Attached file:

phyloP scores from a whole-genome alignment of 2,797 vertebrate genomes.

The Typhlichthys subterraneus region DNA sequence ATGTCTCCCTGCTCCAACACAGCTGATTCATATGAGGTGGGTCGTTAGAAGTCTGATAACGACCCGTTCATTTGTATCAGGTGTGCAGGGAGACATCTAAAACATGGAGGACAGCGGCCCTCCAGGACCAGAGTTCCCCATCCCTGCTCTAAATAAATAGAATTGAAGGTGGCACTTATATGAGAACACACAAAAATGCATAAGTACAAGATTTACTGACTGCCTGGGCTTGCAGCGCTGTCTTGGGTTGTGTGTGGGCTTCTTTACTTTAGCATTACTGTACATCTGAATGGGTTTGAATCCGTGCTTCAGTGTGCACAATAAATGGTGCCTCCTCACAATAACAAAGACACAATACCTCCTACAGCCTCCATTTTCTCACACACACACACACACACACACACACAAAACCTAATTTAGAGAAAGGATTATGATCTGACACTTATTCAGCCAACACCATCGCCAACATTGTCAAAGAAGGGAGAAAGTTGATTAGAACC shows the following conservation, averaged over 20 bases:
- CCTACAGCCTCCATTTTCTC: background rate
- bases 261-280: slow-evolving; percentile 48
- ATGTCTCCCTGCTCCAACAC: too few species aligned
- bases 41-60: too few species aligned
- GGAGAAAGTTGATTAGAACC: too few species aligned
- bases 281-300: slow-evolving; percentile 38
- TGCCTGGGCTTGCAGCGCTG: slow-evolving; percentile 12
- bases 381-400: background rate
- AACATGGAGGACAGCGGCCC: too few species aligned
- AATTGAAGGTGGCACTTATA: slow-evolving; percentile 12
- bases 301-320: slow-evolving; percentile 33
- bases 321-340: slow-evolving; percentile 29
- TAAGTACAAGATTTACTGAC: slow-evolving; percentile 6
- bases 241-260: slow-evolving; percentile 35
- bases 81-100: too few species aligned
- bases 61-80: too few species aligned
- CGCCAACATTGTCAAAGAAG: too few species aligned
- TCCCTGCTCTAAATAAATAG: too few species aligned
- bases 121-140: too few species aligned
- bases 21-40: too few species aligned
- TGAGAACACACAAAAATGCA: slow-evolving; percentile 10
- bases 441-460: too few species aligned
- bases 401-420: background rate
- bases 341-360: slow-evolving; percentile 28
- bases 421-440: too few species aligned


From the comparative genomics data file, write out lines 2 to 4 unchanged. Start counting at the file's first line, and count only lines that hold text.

The Typhlichthys subterraneus region DNA sequence ATGTCTCCCTGCTCCAACACAGCTGATTCATATGAGGTGGGTCGTTAGAAGTCTGATAACGACCCGTTCATTTGTATCAGGTGTGCAGGGAGACATCTAAAACATGGAGGACAGCGGCCCTCCAGGACCAGAGTTCCCCATCCCTGCTCTAAATAAATAGAATTGAAGGTGGCACTTATATGAGAACACACAAAAATGCATAAGTACAAGATTTACTGACTGCCTGGGCTTGCAGCGCTGTCTTGGGTTGTGTGTGGGCTTCTTTACTTTAGCATTACTGTACATCTGAATGGGTTTGAATCCGTGCTTCAGTGTGCACAATAAATGGTGCCTCCTCACAATAACAAAGACACAATACCTCCTACAGCCTCCATTTTCTCACACACACACACACACACACACACACAAAACCTAATTTAGAGAAAGGATTATGATCTGACACTTATTCAGCCAACACCATCGCCAACATTGTCAAAGAAGGGAGAAAGTTGATTAGAACC shows the following conservation, averaged over 20 bases:
- CCTACAGCCTCCATTTTCTC: background rate
- bases 261-280: slow-evolving; percentile 48